Kids don’t have to work to save up for college or their futures and they won’t. Then after years of their substandard college educations not getting them a CEO job, they are up to ass in debt and stupid as before.

        Meanwhile lefties who set up these scams laugh all the way to the bank.

        1. Or they learn from the mistakes of others, study something that gets them a decent paying job, and pay off loans for the rest of their lives. At least that’s what I did.

          1. Ditto. We’re a relative rarity, however. I’m not going to pretend that I didn’t really want to rack up tons of debt to live on campus at a big school and party all the time. My mom talked me out of it, and I’m grateful, but i was an idiot when I was 18.

            Incidentally, when I applied for federal financial aid I had to take a quiz that confirmed my knowledge that loans had to be repaid, and I had to sign it with my initials on threat of legal action if I’d lied or cheated. 18-year-olds who’ve never worked can have no concept of how much money 30,40,50 grand is, and it seems some of my peers who’ve racked up that kind of debt applied for financial aid through their HS or university and were not made to understand the difference between scholarships, grants, and loans.

      2. Pressure from the neighbors is a factor. Schools are no longer designed to prepare kids for life. They are designed to graduate kids into a path that middle class families admire so that the school district can brag and raise the property values. Most middle class parents in my county would rather have a kid diagnosed with a mental illness than a kid who works at a fast food restaurant.

  7. Um…

    Fuck these slavers directly in the neck!

  8. And what the hell happened to vocational training in high school? It was pretty much phased out by the time I got to high school in the late 80s, but in her senior year of high school, my mom worked at the telephone company for half the day. Or you could work as an auto mechanic half the day, or in some other random vocation. This should be a thing again, but I guess it would be competition for anyone who wants to get paid to do those jobs.

    1. Snobbery is what happened. Vocational training is for children of poor kids. But when everyone can get student loans, everyone can go to college. When everyone can go to college, why do vocational training like poor kids. Leave that for the stupid kids who couldn’t get into college even with student loans. In fact, why bother? They’re just losers anyway.

      1. “Unions, General; don’t forget the unions . . . . “

  9. This bill is too generous. Denying them a diploma? Anyone in the US who doesn’t obtain a four year college degree by age 25 ought to be deported back to whatever country their ancestors came from. We can’t afford, as a society, to keep providing a home to losers who don’t make our country better. Instead we should only be allowing the best people to stay as citizens.

    1. Try harder. That was even more stupid than you intended.

    2. Lol. That’s some good sarcasm.

    3. Speaking of deportations, the feds deported an Israeli Jew who works with medical marijuana facilities. Will left-wingers count him as “white”, “Asian”, or “Middle Eastern” when they check the deportation tally for signs of racism?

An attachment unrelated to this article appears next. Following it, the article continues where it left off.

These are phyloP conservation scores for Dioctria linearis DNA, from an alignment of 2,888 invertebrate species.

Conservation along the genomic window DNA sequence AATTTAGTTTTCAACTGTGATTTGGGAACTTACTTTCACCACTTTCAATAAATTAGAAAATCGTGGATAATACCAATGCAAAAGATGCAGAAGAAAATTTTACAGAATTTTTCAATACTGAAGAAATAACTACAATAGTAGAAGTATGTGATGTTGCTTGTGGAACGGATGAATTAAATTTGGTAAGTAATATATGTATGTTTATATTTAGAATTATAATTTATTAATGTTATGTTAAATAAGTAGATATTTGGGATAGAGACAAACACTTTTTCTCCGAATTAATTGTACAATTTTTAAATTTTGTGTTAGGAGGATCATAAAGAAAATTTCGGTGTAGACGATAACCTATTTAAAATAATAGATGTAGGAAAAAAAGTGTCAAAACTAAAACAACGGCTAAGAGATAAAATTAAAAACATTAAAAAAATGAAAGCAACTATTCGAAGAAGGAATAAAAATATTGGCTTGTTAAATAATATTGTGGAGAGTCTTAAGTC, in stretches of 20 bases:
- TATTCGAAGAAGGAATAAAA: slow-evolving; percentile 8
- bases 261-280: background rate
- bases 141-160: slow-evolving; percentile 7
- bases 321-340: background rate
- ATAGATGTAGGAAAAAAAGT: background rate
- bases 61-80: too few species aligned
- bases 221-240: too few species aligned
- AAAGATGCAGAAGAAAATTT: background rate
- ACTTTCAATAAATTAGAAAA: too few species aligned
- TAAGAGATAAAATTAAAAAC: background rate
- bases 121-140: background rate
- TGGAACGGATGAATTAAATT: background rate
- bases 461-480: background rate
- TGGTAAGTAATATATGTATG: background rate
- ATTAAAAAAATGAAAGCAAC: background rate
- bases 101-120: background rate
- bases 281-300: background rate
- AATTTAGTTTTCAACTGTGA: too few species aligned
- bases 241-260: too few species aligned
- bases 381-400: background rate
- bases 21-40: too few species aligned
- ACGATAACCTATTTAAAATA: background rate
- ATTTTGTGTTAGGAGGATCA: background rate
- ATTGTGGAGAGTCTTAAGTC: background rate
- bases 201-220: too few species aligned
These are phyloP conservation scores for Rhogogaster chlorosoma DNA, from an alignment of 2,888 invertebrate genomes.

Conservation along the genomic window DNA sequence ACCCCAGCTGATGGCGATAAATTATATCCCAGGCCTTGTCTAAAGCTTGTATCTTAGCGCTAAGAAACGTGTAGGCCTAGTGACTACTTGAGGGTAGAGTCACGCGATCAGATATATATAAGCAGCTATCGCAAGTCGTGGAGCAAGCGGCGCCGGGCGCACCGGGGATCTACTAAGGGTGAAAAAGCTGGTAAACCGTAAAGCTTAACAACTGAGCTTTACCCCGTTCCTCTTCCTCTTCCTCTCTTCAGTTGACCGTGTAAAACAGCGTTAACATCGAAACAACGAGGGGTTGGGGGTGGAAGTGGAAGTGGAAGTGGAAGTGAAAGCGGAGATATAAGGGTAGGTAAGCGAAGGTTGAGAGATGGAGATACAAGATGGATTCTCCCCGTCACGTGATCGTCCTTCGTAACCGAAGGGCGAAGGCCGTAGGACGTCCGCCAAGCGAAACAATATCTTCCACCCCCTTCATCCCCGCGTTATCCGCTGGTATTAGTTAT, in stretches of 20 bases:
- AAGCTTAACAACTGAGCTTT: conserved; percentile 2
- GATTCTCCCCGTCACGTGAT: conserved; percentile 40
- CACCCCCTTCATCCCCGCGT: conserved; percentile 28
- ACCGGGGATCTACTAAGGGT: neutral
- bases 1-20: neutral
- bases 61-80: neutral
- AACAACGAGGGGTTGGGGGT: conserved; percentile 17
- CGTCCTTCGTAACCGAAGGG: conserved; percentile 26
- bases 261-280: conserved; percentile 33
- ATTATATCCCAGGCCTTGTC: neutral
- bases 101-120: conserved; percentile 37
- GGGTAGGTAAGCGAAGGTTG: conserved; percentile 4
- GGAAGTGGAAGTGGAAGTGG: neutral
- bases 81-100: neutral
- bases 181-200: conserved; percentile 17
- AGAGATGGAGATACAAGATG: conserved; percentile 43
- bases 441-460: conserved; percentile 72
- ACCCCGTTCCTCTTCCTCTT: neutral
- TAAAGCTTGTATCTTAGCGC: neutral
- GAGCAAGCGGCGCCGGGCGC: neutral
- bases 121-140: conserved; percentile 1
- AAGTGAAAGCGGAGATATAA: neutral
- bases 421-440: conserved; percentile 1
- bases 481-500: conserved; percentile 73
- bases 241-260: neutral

4. I know, right? Look at how many New Mexicans don’t even have a college degree! Why would we want to import so many of these people into our society???

  10. And what about the Michael Dell (yes, that Dell) solution? Starting your own business? Tell ’em to fugg off, it’s none of the looters’ business.

    1. He started college and dropped out. Clearly his two semesters at UT were needed.

  11. Nothing to see here. Move along, people.

    Still Shillin’ for Jill 2020 approves this message.

  12. Nothing says freedom like force.

    More than a third of New Mexico high school students arrive at college unprepared and unable to actually take college-level classes

    Which is why college is not for everyone. And why grade-school needs to be privatized. Pay for your own kids education and let competition make education better.

  13. Nope. No unintended consequences on the horizon. Nosireebob.

  14. Oh, waah, waah, waah, cry me a river. Why shouldn’t these people have some duties and responsibilities placed on them when they come to this country? They should be just as free as US citizens? And what’s with this “New Mexican” shit? They’re illegal immigrants, call them what they are! It’s just this left-wing PC crap where you’re not allowed to use perfectly factual and adequate words but instead use some euphemism like “New Mexican” like they’re actual real Americans. God, you open-borders people make me sick – next you’ll be demanding they should have the right to vote and their own representatives in Congress.

    1. Jerryskids|2.3.18 @ 3:16PM|#
      “Oh, waah, waah, waah, cry me a river. Why shouldn’t these people have some duties and responsibilities placed on them when they come to this country?”

      I’m guessing that’s sarcasm, as stupidity at that level is hard to find.

      1. It was stupid sarcasm.

    2. Well, there is talk in England about lowering the voting age to 16.

      1. Dear lord, I hope no stirrings of that happen on this side of the Atlantic. A libertarian mentor of mine is salty about the voting age being lowered to 18, and she was one of the liberals advocating for the 26th the 70s! Idealistic kids who’ve never worked a day in their lives are perfect Democrats, although with the ubiquity of college I’m not sure raising it back to 21 would do a bit of good in producing better-informed voters.

  15. Can’t students just “commit” to one of the choices and then blow it off after they get the diploma?

    Can they rescind your diploma if you don’t comply? Will they have an administrator in charge of post graduation compliance?